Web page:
You will need the following things to re-create this texture.

Dye (Remember that dyes and fabrics both have very unique qualities and not all dyes will work on different fabrics. RIT dye works on most cottons, and is what I chose to use.)

Fabric (For this demonstration I am using a piece of muslin. You can use fabric and then later make it into something to wear, or, because I promise it looks THAT cool, just keep the dyed fabric as a wall hanging or as a canvas to make a painting on later.)

A roll or two of Rubber/Grip Drawer Liner Mat

A stick to stir the dye bath.

(A tray to carry fabric from bath to sink/tub to rinse. Not necessary but definitely controls dripping.)

You should also cover up your pretty clothes with an apron or coat and wear rubber gloves.

Prepare your dye as instructed on your package.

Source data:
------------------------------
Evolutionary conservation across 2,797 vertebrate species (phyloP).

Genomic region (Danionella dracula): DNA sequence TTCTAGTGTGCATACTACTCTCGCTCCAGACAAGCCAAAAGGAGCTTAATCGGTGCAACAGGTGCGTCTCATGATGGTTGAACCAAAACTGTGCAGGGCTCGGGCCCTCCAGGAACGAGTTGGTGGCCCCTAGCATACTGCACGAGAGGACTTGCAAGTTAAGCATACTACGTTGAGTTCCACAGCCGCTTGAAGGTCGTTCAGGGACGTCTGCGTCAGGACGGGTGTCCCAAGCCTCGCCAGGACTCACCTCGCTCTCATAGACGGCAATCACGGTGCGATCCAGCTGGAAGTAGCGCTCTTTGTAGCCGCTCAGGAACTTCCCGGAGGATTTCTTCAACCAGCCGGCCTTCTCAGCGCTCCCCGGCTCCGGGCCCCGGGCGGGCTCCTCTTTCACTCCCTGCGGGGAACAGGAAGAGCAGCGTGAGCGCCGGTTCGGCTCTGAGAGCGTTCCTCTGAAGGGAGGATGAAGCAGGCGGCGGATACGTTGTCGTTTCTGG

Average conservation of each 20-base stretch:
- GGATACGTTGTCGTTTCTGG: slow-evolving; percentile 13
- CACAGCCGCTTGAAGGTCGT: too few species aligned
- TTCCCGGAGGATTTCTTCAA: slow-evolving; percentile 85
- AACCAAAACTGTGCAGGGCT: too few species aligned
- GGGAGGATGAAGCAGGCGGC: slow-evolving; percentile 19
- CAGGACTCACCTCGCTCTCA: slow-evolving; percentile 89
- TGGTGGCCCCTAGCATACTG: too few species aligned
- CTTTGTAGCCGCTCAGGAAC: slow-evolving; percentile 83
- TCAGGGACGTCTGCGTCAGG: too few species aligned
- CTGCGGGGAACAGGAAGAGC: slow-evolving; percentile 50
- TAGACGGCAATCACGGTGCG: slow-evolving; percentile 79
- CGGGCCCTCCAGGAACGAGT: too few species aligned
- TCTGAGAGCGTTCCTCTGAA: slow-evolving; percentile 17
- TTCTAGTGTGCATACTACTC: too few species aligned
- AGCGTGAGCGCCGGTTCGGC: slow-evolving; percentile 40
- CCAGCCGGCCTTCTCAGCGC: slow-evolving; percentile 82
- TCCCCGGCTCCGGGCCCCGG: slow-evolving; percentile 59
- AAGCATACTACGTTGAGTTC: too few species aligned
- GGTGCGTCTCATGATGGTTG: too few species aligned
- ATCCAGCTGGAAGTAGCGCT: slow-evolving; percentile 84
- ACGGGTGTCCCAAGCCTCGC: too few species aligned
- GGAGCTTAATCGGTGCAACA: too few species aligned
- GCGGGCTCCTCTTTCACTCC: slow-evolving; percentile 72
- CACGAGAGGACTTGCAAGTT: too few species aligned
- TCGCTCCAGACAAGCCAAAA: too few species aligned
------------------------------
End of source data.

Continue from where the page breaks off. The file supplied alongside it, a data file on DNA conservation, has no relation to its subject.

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    Aug 24, 2013, 08.53 PMby LuluSpinWeave

    If you are creating your own garments, it really is worth it to use proper dyes. Animal fibers (wool, mohair, alpaca, etc) take acid dyes. The acid need not be stronger than household vinegar. Cellulose fibers from plants (Cotton, linen, bamboo, etc) take fiber reactive dyes and need to be prepared with a mild caustic solution of soda ash, which is available wherever dyes are sold. Silk can take either dye, but I prefer acid dyes. The soda ash can change the hand of the fabric.

    Dyes are available in art stores and online. When I can’t get something locally, I go to DharmaTrading online.

    It makes such a difference to use proper dyes! Rit is a union dye which means it has all the chemicals needed to dye everything- badly. It also means you have to wash out the dye particles not absorbed in your fabric. I used Rit for a family tie-dye event and will never ever go back.

    Remember to keep covered when you are cleaning up! I have had a few times where I got hot and forgot. Green fingers just aren’t fun.

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